"The families of the Upper Big Branch miners deserve the whole story of what went wrong," Kline said. "If MSHA failed to act on critical information that may have improved the safety of those miners, the people of West Virginia deserve to know why."
The methane recommendations are just one of the issues MSHA officials have pointed to as being examined by the internal review team. Among the others:
MSHA has blamed a computer error on its failure to put Upper Big Branch in line for tougher enforcement action because of its pattern of violations of mine safety and health laws.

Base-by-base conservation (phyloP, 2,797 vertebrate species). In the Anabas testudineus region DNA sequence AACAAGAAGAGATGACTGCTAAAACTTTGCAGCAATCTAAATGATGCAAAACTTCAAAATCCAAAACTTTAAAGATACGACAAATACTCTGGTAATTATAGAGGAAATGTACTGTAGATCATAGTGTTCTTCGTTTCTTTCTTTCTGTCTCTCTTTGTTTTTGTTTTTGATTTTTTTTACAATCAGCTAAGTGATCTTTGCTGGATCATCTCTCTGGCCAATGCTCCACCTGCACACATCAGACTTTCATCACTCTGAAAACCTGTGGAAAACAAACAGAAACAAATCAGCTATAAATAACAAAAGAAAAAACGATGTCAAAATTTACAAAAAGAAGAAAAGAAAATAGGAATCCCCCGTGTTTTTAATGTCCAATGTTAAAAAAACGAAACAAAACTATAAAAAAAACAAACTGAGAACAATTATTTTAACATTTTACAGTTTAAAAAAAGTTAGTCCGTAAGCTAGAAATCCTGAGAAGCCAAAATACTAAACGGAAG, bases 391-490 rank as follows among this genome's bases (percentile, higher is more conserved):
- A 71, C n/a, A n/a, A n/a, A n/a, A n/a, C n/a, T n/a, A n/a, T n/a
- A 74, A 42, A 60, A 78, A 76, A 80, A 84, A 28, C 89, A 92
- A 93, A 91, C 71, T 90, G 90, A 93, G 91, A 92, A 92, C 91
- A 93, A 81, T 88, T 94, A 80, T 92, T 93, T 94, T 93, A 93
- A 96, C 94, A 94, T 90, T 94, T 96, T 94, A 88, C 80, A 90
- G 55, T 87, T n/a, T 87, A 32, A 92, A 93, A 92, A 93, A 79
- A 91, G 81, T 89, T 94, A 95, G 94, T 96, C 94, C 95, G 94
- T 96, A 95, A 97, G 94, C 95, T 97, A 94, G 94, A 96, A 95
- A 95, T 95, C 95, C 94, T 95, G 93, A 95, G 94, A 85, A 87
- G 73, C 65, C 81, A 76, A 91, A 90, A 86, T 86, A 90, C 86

Despite an increasing number and severity of violations at Upper Big Branch, MSHA officials never assessed the mine "flagrant" penalties, which allow the largest fines under the law, up to $220,000 per violation.
When Massey returned an advanced longwall mining machine to UBB from another operation the autumn before the disaster, MSHA approved a plan that allowed less air flow to the mine face than previously had been used at UBB.
MSHA was well aware of -- and allowed for an extended period of time -- Massey using an "ad hoc" approach to engineering key safety systems at Upper Big Branch, rather than insisting that the company do a more thorough and long-range ventilation plan.
Reach Ken Ward Jr. at kw...@wvgazette.com or 304-348-1702.